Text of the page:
The likelihood of enzymatic metabolism in the body depends upon the physical and chemical properties of the species. Highly polar compounds, such as those that form ions readily, are less likely to enter the body system and generally are quickly excreted. Therefore, such compounds are unavailable, or only available for a short time, for enzymatic metabolism. Volatile compounds, such as dichloromethane or diethyl ether, are expelled so quickly from the lungs that enzymatic metabolism is less likely. This leaves as the most likely candidates for enzymatic metabolic reactions nonpolar lipophilic compounds, those that are relatively less soluble in aqueous biological fluids and more attracted to lipid species. Of these, the ones that are resistant to enzymatic attack (PCBs, for example) tend to bioaccumulate in lipid tissue.

    Xenobiotic species may be metabolized in many body tissues and organs. The liver is of particular significance because materials entering systemic circulation from the gastrointestinal tract must first traverse the liver. As part of the body’s defense against the entry of xenobiotic species, the most prominent sites of xenobiotic metabolism are those associated with entry into the body, such as the skin and lungs. The gut wall through which xenobiotic species enter the body from the gastrointestinal tract is also a site of significant xenobiotic compound metabolism.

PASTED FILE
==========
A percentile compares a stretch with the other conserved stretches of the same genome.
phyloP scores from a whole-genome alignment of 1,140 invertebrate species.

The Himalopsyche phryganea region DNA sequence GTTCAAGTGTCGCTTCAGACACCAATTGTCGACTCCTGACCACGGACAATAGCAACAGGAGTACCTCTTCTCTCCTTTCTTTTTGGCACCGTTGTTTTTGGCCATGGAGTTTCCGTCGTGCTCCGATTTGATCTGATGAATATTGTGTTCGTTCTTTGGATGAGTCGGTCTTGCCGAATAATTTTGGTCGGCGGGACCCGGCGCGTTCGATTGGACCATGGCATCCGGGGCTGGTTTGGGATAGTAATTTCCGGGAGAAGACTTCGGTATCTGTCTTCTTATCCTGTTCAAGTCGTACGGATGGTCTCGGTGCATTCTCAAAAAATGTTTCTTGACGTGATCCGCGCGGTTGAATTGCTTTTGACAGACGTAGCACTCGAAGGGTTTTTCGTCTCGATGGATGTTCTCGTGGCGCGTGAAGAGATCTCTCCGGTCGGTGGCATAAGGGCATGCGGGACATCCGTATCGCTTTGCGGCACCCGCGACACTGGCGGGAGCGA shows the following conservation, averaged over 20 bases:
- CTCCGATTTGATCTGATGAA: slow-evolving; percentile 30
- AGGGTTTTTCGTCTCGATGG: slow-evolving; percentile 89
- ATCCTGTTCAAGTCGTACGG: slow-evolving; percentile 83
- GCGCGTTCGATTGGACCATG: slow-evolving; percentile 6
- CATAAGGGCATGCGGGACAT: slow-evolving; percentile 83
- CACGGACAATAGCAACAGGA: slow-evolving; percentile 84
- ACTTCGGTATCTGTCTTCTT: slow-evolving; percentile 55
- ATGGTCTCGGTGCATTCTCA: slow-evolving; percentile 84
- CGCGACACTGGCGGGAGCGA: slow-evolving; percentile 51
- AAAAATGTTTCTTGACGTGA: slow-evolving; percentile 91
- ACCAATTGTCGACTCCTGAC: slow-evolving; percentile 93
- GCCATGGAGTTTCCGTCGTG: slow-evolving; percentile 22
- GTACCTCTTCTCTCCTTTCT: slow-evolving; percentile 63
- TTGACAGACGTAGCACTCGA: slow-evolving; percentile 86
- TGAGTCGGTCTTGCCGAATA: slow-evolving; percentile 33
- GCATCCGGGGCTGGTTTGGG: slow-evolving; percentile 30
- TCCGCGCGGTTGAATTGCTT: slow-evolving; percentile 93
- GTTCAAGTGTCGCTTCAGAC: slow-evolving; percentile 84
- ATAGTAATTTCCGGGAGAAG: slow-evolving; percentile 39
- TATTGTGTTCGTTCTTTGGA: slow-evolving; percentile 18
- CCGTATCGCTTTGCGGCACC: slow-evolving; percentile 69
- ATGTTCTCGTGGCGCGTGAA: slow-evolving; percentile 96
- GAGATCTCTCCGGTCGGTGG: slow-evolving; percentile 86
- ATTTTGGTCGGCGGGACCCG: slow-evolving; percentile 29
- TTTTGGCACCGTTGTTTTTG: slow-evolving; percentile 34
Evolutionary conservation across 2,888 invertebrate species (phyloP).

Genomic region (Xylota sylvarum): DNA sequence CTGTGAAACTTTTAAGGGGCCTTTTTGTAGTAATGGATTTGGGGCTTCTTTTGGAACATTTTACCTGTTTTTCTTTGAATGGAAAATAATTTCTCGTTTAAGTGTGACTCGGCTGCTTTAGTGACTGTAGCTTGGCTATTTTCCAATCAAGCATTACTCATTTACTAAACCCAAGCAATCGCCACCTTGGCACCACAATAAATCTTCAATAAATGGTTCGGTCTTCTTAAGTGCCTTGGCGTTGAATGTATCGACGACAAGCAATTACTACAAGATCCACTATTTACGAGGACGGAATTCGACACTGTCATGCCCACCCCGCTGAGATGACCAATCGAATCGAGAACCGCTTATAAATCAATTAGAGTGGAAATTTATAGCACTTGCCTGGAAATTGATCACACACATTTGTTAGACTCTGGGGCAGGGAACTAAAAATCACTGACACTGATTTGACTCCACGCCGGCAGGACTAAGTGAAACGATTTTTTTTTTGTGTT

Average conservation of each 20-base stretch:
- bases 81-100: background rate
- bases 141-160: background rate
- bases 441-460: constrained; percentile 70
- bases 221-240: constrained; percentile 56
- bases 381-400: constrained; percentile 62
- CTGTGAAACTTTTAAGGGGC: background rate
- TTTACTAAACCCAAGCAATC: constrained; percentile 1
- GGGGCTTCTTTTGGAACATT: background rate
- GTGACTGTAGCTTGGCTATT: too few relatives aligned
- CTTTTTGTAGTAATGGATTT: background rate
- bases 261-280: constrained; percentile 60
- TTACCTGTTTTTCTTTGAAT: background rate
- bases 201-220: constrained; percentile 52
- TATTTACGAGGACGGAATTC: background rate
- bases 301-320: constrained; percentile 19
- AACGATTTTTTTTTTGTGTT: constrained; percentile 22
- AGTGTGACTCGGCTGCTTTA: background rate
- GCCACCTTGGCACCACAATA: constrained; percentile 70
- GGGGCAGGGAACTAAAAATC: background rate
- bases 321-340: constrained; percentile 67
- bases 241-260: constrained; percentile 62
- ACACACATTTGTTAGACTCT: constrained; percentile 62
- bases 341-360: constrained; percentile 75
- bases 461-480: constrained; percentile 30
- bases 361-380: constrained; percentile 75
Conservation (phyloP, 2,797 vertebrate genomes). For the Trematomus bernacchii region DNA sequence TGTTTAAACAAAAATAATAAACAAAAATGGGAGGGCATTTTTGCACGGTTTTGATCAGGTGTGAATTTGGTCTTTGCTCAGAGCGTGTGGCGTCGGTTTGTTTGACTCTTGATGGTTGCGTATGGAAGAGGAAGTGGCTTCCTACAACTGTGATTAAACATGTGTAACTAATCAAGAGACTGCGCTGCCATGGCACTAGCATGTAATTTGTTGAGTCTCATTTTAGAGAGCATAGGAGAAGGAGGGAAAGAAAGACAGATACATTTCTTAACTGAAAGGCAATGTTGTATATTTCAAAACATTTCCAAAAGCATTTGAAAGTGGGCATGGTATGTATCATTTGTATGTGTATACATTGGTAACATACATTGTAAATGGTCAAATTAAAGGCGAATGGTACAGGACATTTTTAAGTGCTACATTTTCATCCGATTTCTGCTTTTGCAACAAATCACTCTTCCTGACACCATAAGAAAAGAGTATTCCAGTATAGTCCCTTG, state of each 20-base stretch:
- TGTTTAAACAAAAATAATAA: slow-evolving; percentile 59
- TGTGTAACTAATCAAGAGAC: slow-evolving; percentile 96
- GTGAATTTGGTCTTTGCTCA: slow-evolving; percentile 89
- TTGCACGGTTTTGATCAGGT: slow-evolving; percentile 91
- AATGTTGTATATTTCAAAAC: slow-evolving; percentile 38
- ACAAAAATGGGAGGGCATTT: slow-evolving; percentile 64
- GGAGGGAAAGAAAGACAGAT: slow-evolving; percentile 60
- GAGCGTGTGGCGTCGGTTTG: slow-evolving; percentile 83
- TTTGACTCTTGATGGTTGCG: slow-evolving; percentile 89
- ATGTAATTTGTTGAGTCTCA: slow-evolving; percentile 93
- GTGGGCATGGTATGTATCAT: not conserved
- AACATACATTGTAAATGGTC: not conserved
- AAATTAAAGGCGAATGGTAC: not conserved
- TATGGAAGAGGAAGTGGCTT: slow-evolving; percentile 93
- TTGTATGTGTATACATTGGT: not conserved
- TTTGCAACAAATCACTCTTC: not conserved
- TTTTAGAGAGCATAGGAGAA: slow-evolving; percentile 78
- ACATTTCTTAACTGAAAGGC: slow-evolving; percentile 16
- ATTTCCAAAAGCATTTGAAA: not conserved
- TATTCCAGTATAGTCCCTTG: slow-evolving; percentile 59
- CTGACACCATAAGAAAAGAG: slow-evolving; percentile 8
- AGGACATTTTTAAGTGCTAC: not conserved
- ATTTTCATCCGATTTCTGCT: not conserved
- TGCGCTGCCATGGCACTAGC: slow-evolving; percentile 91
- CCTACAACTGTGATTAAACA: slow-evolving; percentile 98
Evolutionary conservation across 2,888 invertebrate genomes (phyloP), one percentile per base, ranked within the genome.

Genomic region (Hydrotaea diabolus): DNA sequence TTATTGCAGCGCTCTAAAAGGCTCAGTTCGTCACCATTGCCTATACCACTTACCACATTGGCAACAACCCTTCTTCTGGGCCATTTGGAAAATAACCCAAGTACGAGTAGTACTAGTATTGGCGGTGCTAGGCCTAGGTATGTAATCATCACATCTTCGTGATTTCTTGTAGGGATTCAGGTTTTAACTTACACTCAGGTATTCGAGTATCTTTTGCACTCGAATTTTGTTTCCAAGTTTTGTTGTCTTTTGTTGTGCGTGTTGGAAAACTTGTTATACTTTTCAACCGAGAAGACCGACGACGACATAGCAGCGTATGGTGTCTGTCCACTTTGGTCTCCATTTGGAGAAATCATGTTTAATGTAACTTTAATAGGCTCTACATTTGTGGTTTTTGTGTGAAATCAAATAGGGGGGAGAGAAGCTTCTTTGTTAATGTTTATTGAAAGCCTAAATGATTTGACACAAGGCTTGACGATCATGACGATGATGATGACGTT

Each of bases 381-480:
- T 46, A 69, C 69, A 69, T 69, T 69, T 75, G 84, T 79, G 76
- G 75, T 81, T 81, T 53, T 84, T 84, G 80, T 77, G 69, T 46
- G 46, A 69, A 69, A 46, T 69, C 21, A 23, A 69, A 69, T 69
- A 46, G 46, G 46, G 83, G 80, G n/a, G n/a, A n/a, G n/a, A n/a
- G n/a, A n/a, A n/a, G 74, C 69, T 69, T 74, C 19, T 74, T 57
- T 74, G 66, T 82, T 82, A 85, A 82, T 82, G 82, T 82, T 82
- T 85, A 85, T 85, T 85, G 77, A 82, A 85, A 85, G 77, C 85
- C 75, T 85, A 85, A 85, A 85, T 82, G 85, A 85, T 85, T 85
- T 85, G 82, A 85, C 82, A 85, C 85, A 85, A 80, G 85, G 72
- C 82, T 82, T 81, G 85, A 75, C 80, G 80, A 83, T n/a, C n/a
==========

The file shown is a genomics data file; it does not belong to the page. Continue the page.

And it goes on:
Phase I and Phase II Reactions

    The metabolism of toxic substances may be divided into two phases. Phase I reactions normally consist of attachment of a functional group, usually accompanied by oxidation. For example, benzene, C6H6, (see Chapter 6, Section 6.2) is oxidized in the body by the action of the cytochrome P-450 enzyme system as shown in Figure 7.12.

    Figure 7.12. Phase I reaction of benzene to produce reactive intermediate benzene epoxide which rearranges to produce toxic phenol